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In an answer to a Writers SE question, I used the phrase “a bright morning at the front of spring”. John M. Landsberg commented:

Nice revision, but note we wouldn't say "the front" of a season. In poetry, you might make it work, but never in prose. Seasons have temporal length, not physical substance, and they also come and go, so you can say the beginning of spring, the onset of spring, the arrival of spring, and more, but never the front.

Is it true one can never say “the front” of a season in prose? And is there historical precedent (in the way of grammar dicta) for not applying front to ethereal or ephemeral things?

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Don't say "never". But certainly that would be used very rarely, and draw attention to itself. –  GEdgar Mar 16 '13 at 19:43
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3 Answers 3

To paraphrase GEdgar, "never say never". But front for beginning [of a time-frame] is rare today.

As barbie says, in/the front of X is normally only used of tangible objects. Unsurprisingly, since etymologically speaking it derives from Latin frontem (nominative frons) forehead, brow, front; facade, forepart; appearance.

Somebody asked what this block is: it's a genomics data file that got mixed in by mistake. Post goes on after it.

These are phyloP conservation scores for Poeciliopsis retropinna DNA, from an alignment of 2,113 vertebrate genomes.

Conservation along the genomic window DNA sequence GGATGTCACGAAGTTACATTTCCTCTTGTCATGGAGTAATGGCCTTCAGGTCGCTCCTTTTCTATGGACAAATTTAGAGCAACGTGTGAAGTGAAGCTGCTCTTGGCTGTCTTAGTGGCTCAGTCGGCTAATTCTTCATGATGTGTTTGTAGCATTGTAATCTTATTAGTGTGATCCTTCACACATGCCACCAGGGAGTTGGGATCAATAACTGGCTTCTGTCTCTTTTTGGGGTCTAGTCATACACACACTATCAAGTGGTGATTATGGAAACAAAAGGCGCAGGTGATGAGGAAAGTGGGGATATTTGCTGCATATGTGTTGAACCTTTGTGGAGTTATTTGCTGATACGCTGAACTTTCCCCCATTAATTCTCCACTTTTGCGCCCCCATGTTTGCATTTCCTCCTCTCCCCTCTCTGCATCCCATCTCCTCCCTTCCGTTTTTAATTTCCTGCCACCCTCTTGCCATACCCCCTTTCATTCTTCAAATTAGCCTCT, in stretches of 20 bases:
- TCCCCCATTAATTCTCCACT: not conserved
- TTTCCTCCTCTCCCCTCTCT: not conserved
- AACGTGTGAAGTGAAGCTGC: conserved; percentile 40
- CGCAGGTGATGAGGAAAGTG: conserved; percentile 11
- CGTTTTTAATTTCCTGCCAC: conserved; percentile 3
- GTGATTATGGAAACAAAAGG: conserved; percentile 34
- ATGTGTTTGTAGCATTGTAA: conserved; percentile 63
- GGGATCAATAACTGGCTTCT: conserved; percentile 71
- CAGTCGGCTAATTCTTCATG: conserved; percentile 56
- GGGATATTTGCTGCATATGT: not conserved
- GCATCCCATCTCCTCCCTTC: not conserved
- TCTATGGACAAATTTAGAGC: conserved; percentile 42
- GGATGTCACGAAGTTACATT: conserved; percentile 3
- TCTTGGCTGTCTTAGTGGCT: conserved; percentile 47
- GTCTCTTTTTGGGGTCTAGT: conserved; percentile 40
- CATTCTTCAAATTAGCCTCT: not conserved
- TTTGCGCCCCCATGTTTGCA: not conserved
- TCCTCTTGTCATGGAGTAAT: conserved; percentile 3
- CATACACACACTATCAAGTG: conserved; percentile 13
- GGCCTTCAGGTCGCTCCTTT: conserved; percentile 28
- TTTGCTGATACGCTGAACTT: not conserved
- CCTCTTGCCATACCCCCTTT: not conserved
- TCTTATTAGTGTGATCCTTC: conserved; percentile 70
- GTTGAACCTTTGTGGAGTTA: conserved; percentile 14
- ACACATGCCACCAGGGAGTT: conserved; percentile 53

Having said all that, OP can relax, safe in the knowledge that he's in good company. One of dozens of definitions in OED is:

7 b. transf. With reference to time: The first period; the beginning. poet.
1883 R. L. Stevenson "Silverado Squatters" 237 - like a hawthorn in the front of June.

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No, you can never say the “front” of a season, because it is a temporal expanse, not a physical one. You must say the start or beginning of the season, just as you would of a month, a day, or an hour.

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It sounds a bit odd because in front of is basically used before tangible objects. Here the season is intangible. Not always, but maybe in rare cases to talk informally we can use it in front of seasons.

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